Londoners will have the opportunity to inform how smart technology could shape the future of life in the capital by giving their views and ideas to the Mayor of London, Sadiq Khan.
Last year, Sadiq declared his ambition for London to be the world’s leading smart city – the Smart London Plan, which is being developed under the leadership of the capital’s first Chief Digital Officer, Theo Blackwell, and the new Smart London Board, and which will be a roadmap towards realising this ambition.
The Mayor is asking the tech community what can be done to ensure better digital collaboration across London’s boroughs and public services, better data-sharing, improved connectivity and digital skills, and to ensure that technology is designed around Londoners’ needs.
The Plan will be developed with partnership with Bloomberg Associates to ensure London’s ambitions match those in other world cities and will be launched at London Tech Week in June.
The call comes as Transport for London (TfL) makes a major bid, supported by the Mayor of London and backed by a group of London councils, for government funding to tackle not-spots – areas of poor internet provision – and provide better digital connectivity for Londoners.
If successful, the funding, which is being made available by the Department for Digital, Culture, Media and Sport, would be used to extend already-planned full fibre-optic connectivity on the underground network to public buildings near to tube stations, improve connectivity and end remaining not-spots in central London. This was made possible through an unprecedented collaboration between the Mayor, boroughs and TFL to use public assets.
Other examples of forthcoming tech innovations include the smarter use of data to plan bus routes by tracking the changing way people move around London, as well as crowdsourcing pollution data and using this to update Londoners about their local air quality in real time.
Recent innovations Londoners see every day include:
- a wide range of mobile apps which make payments easier and provide information on real-time travel information, events, roadworks and disruptions, for example;
- body-worn video cameras, which allow the Metropolitan Police Service to gather evidence in real time and reassure the public about police accountability;
- air quality sensors, which are being rolled out across the capital to provide a more accurate picture of atmospheric pollution, such as those being developed through ground-breaking collaboration between City Hall and the Alan Turing Institute; and
- London’s Oyster and contactless card ticketing system – which is used to make five million journeys on the transport network every day and has inspired similar systems the world over while revolutionising how Londoners and visitors get around the city since it was introduced in 2003.
The Mayor of London, Sadiq Khan, said: “I’ve been clear in my ambition for London to become the world’s leading smart city – and I want to know how this technology is affecting Londoners’ lives and to understand in what ways we can build on this with new technologies in the future.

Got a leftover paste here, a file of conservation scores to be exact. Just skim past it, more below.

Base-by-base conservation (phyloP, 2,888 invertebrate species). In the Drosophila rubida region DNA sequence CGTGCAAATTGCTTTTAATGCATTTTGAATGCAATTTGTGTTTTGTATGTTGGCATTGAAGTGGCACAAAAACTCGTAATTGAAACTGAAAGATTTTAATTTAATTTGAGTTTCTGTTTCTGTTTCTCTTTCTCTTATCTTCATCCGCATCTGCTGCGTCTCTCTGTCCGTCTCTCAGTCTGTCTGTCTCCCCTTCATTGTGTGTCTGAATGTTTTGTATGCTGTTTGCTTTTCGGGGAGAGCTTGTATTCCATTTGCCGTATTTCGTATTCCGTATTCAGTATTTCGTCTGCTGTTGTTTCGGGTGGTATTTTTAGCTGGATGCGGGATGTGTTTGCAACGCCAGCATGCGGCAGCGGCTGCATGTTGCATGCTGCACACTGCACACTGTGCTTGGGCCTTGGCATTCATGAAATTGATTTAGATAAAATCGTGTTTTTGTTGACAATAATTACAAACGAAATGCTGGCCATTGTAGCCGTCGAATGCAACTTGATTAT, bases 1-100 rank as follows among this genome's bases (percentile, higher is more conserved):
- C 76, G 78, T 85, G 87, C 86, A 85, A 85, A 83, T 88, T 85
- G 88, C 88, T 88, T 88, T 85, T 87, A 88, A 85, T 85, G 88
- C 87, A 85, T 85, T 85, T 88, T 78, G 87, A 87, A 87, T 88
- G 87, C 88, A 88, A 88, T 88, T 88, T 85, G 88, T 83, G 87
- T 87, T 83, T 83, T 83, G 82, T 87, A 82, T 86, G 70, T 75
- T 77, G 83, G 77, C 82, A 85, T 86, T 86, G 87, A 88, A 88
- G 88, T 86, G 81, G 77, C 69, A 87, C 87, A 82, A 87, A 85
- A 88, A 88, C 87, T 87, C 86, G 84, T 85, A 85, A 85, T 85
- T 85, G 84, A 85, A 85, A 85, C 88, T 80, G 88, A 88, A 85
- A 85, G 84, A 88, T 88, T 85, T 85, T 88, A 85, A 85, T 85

“We want London to be the global home of the data economy, to seize the benefits of new artificial intelligence, and inspire a new generation of inventors and developers to make our city even better.
“London’s thriving tech sector – already the envy of cities around the world – has a huge role to play here. They will have an important voice in developing the Smart London Plan and it’s these companies which will provide the necessary creativity to make these plans a reality.
“The capital’s public services have an excellent track record of breaking new ground with tech which makes a positive impact on people’s lives. Now my forthcoming Smart London Plan will show how data and digital technologies can deliver my vision for a more inclusive London.”
London’s Chief Digital Officer, Theo Blackwell, added: “London’s tech talent are the enablers in helping shape the future use of data in the capital. We want to hear from everyone working in tech or who uses tech on what measures they think we should take to help manage London’s growth and deliver better public services.
“Digital technology is transforming the way we live and work. If we’re to realise our ambition to become the world’s leading smart city we need to harness the opportunities of data to foster closer collaboration between institutions.”
Associate at Farrells and member of the Smart London Board, Ekaterina Lichtenstein, said: “As an urban designer my job is to design the cities of tomorrow. The data a city generates provides valuable input into my work, as it helps me design closer to the people who live, work and study in them. I look forward to seeing how the Smart London Plan incorporates these and other aspects of tech and data, and harnesses their potential to positively impact people’s lives.”